The earliest manuscript containing a life of Kevin is now found in an Austrian collection and has been edited and discussed by Dagmar Ó Riain-Raedel. In this, Kevin is said to have spent time as a hermit, living notinacavebutupatreewherehewas found by a wandering cow which was being pastured in the valley. Nora Chadwick in the 1960 Riddell memorial lectures at the University of Durham pointed to the fact that Kevin's particular form of eremitic lifestyle had Near Eastern predecessors:

A close found in recluses of the Syrian desert, referred to by Greek writers as 'Graziers' and 'Tree-dwellers'. The'are so described because they had no hous- es, ate neither bread nor meat and drank no wine but dwelt constantly on the mountains and passed their time in praising God by prayers and hymns... the or 'tree-dwellers', a small number of ascetics related to the pillar-saints. John Moschus speaks of a monk, Adolas, who came from Mesopotamia and dwelt in a large plane tree and made a window through which he used to talk to visitors. Among the Opuscula of the Maronites is the story of a saint who lived in a cypress tree in Syria. In Europe we hear of Luke the 'pillar-saint', a monk of St ZachMyISAMs on Mount Olympus who had formerly used the hollow of a tree as a cell before graduating to his column.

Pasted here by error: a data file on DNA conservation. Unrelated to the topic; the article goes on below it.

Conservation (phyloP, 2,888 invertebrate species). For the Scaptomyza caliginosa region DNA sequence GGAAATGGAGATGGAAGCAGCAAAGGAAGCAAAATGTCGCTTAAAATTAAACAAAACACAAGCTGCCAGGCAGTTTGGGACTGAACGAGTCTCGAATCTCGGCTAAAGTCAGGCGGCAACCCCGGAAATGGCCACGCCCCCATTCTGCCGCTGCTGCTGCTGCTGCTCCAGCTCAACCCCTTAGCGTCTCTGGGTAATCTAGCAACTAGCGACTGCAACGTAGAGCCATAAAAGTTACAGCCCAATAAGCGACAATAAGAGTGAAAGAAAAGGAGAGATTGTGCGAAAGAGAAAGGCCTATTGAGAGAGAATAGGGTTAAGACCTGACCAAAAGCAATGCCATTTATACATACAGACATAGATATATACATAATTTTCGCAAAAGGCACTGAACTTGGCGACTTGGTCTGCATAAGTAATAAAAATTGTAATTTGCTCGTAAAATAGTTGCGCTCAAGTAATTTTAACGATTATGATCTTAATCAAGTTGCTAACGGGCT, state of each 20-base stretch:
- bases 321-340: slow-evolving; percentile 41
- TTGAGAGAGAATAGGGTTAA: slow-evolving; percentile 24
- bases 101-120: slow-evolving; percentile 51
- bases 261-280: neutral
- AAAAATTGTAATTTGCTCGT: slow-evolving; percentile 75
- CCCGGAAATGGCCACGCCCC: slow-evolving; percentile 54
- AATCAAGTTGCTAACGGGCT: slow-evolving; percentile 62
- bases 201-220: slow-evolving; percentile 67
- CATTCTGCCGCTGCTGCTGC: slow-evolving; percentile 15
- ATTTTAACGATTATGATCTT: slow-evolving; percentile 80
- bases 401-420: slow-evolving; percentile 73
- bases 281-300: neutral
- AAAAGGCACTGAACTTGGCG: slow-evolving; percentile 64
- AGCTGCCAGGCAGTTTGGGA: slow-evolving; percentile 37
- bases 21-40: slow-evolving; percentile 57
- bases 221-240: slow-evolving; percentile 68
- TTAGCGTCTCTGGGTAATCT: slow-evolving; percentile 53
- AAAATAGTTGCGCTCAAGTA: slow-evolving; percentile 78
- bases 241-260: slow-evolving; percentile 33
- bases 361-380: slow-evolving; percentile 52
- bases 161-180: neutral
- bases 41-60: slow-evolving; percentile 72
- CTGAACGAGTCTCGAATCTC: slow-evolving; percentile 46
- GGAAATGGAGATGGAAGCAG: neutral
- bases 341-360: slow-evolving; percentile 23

This form of relatively rare eremitical practice appears to have been reasonably wide- spread in early Ireland, perhaps because much of early Ireland, unlike Syria or Palestine, appears to have been covered with widespread forest. A ninth-century poem refers to a resident in a tree-based airiuclán, a loan-word derived from Latin oraculum or oracle, a place where one hears prophetic utterances: